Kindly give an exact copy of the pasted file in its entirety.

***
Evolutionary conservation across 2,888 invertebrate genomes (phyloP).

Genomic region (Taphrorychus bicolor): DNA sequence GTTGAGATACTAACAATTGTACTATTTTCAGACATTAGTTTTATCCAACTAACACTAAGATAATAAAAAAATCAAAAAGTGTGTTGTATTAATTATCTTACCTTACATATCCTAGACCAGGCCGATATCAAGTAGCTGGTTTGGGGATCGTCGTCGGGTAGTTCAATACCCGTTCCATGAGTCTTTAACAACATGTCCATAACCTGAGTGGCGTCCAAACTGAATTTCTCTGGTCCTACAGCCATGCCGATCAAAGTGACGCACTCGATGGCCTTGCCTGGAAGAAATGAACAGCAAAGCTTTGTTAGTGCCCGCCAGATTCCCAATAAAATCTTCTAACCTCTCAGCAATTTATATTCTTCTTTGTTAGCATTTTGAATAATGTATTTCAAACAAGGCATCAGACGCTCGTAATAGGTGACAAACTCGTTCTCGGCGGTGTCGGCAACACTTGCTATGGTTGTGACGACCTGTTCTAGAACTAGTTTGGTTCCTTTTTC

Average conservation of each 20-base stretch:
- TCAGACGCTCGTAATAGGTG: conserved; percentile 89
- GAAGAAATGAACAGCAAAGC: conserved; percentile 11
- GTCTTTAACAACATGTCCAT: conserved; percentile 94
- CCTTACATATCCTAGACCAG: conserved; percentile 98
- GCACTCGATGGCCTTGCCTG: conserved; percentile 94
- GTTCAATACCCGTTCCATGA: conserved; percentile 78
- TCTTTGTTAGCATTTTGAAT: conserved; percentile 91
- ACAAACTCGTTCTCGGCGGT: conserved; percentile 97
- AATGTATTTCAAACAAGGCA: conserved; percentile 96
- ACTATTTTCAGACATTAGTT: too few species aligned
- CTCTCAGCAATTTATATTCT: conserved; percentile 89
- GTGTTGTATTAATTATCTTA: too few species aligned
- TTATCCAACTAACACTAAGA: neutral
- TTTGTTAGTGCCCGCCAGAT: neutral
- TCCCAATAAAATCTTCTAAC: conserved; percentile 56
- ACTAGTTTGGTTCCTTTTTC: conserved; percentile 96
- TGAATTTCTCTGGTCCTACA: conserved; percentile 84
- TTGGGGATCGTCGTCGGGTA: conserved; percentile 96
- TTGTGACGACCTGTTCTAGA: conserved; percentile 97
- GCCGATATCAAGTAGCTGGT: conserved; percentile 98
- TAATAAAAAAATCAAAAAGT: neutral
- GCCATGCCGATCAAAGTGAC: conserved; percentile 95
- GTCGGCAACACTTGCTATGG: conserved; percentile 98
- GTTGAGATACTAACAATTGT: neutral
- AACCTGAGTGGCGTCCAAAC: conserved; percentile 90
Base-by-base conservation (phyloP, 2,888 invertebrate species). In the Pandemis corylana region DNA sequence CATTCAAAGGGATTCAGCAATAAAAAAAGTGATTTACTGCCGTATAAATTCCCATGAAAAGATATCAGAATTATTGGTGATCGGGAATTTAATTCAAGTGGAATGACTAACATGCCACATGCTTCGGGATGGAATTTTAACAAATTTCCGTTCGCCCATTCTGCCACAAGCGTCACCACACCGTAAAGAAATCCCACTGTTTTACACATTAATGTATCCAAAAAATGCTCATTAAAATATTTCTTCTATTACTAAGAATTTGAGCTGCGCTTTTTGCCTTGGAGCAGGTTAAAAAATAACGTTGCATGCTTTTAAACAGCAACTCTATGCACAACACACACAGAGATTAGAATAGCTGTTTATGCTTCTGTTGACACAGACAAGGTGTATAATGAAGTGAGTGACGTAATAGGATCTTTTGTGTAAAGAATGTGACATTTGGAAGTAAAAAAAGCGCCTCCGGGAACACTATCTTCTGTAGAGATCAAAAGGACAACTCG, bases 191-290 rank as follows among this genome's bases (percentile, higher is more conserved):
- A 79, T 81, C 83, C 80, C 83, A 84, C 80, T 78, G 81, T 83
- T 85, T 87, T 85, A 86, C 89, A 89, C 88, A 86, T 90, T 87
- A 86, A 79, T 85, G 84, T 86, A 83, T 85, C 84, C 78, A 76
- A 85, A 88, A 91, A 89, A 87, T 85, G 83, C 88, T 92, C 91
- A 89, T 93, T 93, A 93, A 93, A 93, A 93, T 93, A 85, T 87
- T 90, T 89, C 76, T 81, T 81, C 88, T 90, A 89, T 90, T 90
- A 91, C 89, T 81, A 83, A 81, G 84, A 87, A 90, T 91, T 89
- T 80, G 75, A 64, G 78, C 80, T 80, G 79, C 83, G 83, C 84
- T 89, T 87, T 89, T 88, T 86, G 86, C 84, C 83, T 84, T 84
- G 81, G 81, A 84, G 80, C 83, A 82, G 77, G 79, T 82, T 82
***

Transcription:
Evolutionary conservation across 2,888 invertebrate genomes (phyloP).

Genomic region (Taphrorychus bicolor): DNA sequence GTTGAGATACTAACAATTGTACTATTTTCAGACATTAGTTTTATCCAACTAACACTAAGATAATAAAAAAATCAAAAAGTGTGTTGTATTAATTATCTTACCTTACATATCCTAGACCAGGCCGATATCAAGTAGCTGGTTTGGGGATCGTCGTCGGGTAGTTCAATACCCGTTCCATGAGTCTTTAACAACATGTCCATAACCTGAGTGGCGTCCAAACTGAATTTCTCTGGTCCTACAGCCATGCCGATCAAAGTGACGCACTCGATGGCCTTGCCTGGAAGAAATGAACAGCAAAGCTTTGTTAGTGCCCGCCAGATTCCCAATAAAATCTTCTAACCTCTCAGCAATTTATATTCTTCTTTGTTAGCATTTTGAATAATGTATTTCAAACAAGGCATCAGACGCTCGTAATAGGTGACAAACTCGTTCTCGGCGGTGTCGGCAACACTTGCTATGGTTGTGACGACCTGTTCTAGAACTAGTTTGGTTCCTTTTTC

Average conservation of each 20-base stretch:
- TCAGACGCTCGTAATAGGTG: conserved; percentile 89
- GAAGAAATGAACAGCAAAGC: conserved; percentile 11
- GTCTTTAACAACATGTCCAT: conserved; percentile 94
- CCTTACATATCCTAGACCAG: conserved; percentile 98
- GCACTCGATGGCCTTGCCTG: conserved; percentile 94
- GTTCAATACCCGTTCCATGA: conserved; percentile 78
- TCTTTGTTAGCATTTTGAAT: conserved; percentile 91
- ACAAACTCGTTCTCGGCGGT: conserved; percentile 97
- AATGTATTTCAAACAAGGCA: conserved; percentile 96
- ACTATTTTCAGACATTAGTT: too few species aligned
- CTCTCAGCAATTTATATTCT: conserved; percentile 89
- GTGTTGTATTAATTATCTTA: too few species aligned
- TTATCCAACTAACACTAAGA: neutral
- TTTGTTAGTGCCCGCCAGAT: neutral
- TCCCAATAAAATCTTCTAAC: conserved; percentile 56
- ACTAGTTTGGTTCCTTTTTC: conserved; percentile 96
- TGAATTTCTCTGGTCCTACA: conserved; percentile 84
- TTGGGGATCGTCGTCGGGTA: conserved; percentile 96
- TTGTGACGACCTGTTCTAGA: conserved; percentile 97
- GCCGATATCAAGTAGCTGGT: conserved; percentile 98
- TAATAAAAAAATCAAAAAGT: neutral
- GCCATGCCGATCAAAGTGAC: conserved; percentile 95
- GTCGGCAACACTTGCTATGG: conserved; percentile 98
- GTTGAGATACTAACAATTGT: neutral
- AACCTGAGTGGCGTCCAAAC: conserved; percentile 90
Base-by-base conservation (phyloP, 2,888 invertebrate species). In the Pandemis corylana region DNA sequence CATTCAAAGGGATTCAGCAATAAAAAAAGTGATTTACTGCCGTATAAATTCCCATGAAAAGATATCAGAATTATTGGTGATCGGGAATTTAATTCAAGTGGAATGACTAACATGCCACATGCTTCGGGATGGAATTTTAACAAATTTCCGTTCGCCCATTCTGCCACAAGCGTCACCACACCGTAAAGAAATCCCACTGTTTTACACATTAATGTATCCAAAAAATGCTCATTAAAATATTTCTTCTATTACTAAGAATTTGAGCTGCGCTTTTTGCCTTGGAGCAGGTTAAAAAATAACGTTGCATGCTTTTAAACAGCAACTCTATGCACAACACACACAGAGATTAGAATAGCTGTTTATGCTTCTGTTGACACAGACAAGGTGTATAATGAAGTGAGTGACGTAATAGGATCTTTTGTGTAAAGAATGTGACATTTGGAAGTAAAAAAAGCGCCTCCGGGAACACTATCTTCTGTAGAGATCAAAAGGACAACTCG, bases 191-290 rank as follows among this genome's bases (percentile, higher is more conserved):
- A 79, T 81, C 83, C 80, C 83, A 84, C 80, T 78, G 81, T 83
- T 85, T 87, T 85, A 86, C 89, A 89, C 88, A 86, T 90, T 87
- A 86, A 79, T 85, G 84, T 86, A 83, T 85, C 84, C 78, A 76
- A 85, A 88, A 91, A 89, A 87, T 85, G 83, C 88, T 92, C 91
- A 89, T 93, T 93, A 93, A 93, A 93, A 93, T 93, A 85, T 87
- T 90, T 89, C 76, T 81, T 81, C 88, T 90, A 89, T 90, T 90
- A 91, C 89, T 81, A 83, A 81, G 84, A 87, A 90, T 91, T 89
- T 80, G 75, A 64, G 78, C 80, T 80, G 79, C 83, G 83, C 84
- T 89, T 87, T 89, T 88, T 86, G 86, C 84, C 83, T 84, T 84
- G 81, G 81, A 84, G 80, C 83, A 82, G 77, G 79, T 82, T 82